How to Overcome the Most Debilitating Nonprofit Blogging Challenges

    by Meghan Keaney Anderson

    Date

    January 10, 2012 at 3:45 PM

    Last week, nonprofit  blogger Kivi Leroux Miller ran the results of a survey she conducted about the biggest content challenges facing nonprofit marketers . Unsurprisingly, time and money led the results with 31% of the responses . But a number of other challenges emerged as well. I had the opportunity to talk to a few nonprofits about the survey and asked them how they handle managing a successful blog amidst their multitude of other tasks. Here's what they said, along with a few tips from HubSpot's own blogging experiences. Each challenge is also followed by its difficulty rating from Kivi's study .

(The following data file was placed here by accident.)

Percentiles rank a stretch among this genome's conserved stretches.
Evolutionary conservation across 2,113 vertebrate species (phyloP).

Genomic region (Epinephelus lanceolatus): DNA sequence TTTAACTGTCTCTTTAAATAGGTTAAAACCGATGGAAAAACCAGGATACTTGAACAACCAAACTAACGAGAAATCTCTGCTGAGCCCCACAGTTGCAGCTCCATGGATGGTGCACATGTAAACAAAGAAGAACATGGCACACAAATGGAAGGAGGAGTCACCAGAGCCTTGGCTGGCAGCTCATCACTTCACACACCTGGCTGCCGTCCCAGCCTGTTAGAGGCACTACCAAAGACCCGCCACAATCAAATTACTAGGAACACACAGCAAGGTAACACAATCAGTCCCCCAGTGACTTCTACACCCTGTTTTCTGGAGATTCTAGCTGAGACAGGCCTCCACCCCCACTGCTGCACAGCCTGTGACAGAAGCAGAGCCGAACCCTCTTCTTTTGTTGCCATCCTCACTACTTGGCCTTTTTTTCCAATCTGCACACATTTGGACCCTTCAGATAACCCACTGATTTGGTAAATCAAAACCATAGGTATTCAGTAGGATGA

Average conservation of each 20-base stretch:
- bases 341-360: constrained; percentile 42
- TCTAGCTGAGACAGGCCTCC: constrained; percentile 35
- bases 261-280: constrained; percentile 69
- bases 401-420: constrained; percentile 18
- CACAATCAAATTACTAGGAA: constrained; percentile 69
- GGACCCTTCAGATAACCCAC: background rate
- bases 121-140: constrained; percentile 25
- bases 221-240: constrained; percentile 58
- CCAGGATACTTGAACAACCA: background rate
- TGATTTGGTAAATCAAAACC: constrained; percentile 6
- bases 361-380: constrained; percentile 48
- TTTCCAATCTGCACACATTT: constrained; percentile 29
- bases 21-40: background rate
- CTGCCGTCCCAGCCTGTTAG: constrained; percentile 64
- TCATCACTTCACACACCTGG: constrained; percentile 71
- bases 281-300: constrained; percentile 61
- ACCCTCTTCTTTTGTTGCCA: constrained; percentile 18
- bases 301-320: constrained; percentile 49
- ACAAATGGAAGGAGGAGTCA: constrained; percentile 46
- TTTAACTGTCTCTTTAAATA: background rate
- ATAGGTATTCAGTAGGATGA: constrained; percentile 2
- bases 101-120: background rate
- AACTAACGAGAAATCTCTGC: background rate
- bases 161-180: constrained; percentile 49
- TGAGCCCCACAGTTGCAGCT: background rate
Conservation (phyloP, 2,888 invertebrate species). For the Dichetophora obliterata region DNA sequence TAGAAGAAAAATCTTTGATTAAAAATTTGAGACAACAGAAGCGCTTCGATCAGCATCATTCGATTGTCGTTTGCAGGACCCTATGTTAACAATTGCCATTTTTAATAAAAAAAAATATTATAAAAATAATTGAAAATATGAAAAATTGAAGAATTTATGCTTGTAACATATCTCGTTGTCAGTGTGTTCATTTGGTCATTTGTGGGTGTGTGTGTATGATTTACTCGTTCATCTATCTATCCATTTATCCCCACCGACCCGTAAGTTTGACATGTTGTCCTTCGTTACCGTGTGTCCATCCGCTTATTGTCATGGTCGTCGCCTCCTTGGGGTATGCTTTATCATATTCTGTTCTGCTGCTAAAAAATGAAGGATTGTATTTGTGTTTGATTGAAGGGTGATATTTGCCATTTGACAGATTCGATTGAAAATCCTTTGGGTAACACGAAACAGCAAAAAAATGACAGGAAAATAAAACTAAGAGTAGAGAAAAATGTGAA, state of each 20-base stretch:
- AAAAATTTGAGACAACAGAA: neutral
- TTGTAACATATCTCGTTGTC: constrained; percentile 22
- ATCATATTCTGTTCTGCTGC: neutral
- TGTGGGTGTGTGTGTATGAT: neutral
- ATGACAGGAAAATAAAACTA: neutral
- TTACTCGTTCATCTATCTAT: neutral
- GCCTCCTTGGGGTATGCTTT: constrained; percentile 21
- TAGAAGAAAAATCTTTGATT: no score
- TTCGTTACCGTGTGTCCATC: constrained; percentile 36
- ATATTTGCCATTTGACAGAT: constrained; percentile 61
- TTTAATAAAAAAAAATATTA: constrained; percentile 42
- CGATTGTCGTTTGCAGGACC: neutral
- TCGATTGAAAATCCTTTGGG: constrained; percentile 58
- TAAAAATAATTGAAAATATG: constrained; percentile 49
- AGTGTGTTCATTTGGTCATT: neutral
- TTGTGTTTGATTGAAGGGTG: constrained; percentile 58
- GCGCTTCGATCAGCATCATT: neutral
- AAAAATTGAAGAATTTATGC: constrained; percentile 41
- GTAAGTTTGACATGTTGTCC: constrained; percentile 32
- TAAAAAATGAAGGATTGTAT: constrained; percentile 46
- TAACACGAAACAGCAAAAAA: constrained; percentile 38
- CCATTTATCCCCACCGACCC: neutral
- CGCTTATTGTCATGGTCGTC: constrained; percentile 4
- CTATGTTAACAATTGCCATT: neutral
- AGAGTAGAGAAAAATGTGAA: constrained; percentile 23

Lack of Time or Budget (31%)

    It's no secret that nonprofit marketers often have to juggle an enormous workload. But the benefits of blogging on search engine optimization and community engagement are typically significant enough to validate finding the time. The question is, how? I talked with Brian Adams of United Way of Massachusetts Bay & Merrimack Valley , who offered the following advice:

    "Use your full network and staff to tell your stories. The informal nature of a blog means that there aren’t as many rules about what you post, provided it’s something that’s relevant to your audience."